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Anti-Islam pastor Jody Hice wins Georgia primary

A pastor who believes First Amendment protections don't apply to Muslims and warned of a homosexual plot to sodomize children may be off to Congress.
Jody Hice
Jody Hice meets with supporters in 2010 in Lawrenceville, Ga.

Jody Hice, a conservative pastor who believes First Amendment protections do not apply to Muslims and warned of a homosexual plot to sodomize children may soon be going to Congress.

Hice won the Republican primary in Georgia's 10th District on Tuesday. Given the district's hard conservative lean, Hice will likely win the general election in November. 

Hice would replace Republican Congressman Paul Broun, who is currently one of the most socially conservative members of Congress. Broun's greatest hits include denouncing evolution and the Big Bang as "lies straight from the pit of hell," calling for Muslims to face additional scrutiny at airports, and alleging that President Obama had a plan to take over the country with armed civilian militias. 

Establishment Republicans probably breathed a sigh of relief when Broun gave up his seat for an unsuccessful Senate run this year. Not only would they not have to deal with him in the Senate election, but they were free of him in the House too. But it looks like his replacement, who Broun endorsed in the primary, will carry on his legacy.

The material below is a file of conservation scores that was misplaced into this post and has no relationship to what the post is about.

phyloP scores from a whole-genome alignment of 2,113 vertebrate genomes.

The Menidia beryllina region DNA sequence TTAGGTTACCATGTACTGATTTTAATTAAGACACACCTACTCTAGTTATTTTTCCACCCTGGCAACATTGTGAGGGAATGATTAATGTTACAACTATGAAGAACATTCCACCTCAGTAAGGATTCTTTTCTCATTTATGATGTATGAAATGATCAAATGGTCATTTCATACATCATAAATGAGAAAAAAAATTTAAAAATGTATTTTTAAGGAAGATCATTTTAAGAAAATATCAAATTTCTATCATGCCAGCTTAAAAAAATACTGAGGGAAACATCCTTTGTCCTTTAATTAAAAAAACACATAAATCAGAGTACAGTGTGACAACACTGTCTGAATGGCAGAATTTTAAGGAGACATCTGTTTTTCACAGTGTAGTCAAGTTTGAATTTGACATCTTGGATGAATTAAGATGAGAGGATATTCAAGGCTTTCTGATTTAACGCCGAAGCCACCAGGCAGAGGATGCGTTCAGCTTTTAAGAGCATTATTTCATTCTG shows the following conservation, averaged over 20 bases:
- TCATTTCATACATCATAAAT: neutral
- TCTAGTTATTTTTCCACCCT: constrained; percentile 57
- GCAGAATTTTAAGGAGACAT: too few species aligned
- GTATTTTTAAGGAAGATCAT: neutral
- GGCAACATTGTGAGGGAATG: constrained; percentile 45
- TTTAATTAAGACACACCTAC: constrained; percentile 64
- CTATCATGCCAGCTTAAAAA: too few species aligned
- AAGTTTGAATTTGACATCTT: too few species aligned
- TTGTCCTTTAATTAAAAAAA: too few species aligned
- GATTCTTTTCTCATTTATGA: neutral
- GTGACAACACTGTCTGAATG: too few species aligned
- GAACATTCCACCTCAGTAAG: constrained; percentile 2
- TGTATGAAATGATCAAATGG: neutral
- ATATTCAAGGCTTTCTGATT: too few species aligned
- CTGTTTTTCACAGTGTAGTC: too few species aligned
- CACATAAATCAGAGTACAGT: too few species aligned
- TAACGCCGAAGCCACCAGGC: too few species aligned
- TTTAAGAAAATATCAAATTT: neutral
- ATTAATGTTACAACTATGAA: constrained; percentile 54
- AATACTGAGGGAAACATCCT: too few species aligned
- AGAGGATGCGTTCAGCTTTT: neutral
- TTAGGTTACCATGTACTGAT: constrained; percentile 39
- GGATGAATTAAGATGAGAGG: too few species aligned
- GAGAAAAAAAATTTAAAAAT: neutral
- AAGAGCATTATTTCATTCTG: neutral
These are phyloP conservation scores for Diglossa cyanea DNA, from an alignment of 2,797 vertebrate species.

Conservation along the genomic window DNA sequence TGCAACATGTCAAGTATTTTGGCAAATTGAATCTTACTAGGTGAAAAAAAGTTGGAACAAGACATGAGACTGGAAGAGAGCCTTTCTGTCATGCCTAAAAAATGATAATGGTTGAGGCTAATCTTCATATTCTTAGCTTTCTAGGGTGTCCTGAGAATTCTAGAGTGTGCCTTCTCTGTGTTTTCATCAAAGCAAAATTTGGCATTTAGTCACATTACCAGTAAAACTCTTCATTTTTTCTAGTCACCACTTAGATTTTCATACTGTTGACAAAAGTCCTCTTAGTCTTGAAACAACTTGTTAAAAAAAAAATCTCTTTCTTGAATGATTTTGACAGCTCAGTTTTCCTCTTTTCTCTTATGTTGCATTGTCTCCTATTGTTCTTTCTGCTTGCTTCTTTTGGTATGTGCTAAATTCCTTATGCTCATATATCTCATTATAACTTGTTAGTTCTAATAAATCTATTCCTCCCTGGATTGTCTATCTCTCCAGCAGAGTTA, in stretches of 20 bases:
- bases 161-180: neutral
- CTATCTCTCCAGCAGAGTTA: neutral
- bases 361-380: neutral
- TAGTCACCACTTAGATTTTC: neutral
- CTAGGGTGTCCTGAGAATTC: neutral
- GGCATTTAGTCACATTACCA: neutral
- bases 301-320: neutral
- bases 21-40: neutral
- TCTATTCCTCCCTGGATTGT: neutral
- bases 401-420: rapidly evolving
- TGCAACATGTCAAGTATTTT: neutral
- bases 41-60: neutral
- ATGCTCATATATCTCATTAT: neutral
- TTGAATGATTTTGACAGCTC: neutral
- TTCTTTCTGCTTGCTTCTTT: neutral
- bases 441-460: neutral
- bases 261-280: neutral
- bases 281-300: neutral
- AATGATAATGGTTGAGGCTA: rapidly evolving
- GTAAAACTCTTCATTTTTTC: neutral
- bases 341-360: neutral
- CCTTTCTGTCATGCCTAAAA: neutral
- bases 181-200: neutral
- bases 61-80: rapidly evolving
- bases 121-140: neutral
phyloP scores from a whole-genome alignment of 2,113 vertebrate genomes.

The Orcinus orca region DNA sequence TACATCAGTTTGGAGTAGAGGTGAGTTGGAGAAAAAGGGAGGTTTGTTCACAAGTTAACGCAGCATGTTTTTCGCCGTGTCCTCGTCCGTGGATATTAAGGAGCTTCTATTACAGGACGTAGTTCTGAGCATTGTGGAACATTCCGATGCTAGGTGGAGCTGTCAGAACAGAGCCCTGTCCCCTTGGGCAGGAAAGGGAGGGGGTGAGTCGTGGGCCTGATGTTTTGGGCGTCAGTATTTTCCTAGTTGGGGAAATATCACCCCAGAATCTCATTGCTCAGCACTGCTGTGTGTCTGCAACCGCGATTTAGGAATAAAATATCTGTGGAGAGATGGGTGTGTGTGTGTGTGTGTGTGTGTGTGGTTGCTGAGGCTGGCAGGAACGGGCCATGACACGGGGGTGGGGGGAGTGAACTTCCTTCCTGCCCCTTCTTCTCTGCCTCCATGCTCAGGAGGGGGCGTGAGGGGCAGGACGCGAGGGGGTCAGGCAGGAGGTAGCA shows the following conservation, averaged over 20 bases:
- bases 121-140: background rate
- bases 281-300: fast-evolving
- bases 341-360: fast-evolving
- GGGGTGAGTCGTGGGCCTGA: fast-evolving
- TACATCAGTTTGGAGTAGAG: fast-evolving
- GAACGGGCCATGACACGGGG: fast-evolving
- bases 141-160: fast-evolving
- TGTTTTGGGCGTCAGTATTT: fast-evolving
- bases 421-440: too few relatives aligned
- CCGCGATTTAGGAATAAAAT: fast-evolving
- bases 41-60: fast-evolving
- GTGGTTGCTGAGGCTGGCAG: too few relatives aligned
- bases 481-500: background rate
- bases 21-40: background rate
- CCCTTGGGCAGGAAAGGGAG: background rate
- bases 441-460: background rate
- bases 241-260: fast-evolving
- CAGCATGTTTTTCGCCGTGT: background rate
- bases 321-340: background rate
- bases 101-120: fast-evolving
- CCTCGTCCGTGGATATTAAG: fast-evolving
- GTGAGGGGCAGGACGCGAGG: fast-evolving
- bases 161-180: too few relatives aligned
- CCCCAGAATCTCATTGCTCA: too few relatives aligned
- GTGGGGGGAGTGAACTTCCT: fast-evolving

In a 2012 book, "It's Now or Never: A Call to Reclaim America"Hice argued that Islam is "a complete geo-political structure, and as such, does not deserve First Amendment protection." 

According to Right Wing Watch, Hice compared homosexuality to alcoholism and opposed a ban on gay conversion therapy in a by warning on his radio show that “we are enslaving and entrapping potentially hundreds of thousands of individuals in a lifestyle that they really are not -- and it's all for the sake of political correctness."

In his book, he cited a 1987 essay by gay writer Michael Swfit declaring "We shall sodomize your sons, emblems of your feeble masculinity, of your shallow dreams and vulgar lies," a quote Hice said "reveal[ed] the radical agenda that is currently threatening our nation." He didn't mention that the essay was a satire. 

Hice also popped up in a 2004 article in the Athens Banner-Herald on how local women were entering politics more often. His take: ''If the woman's within the authority of her husband, I don't see a problem."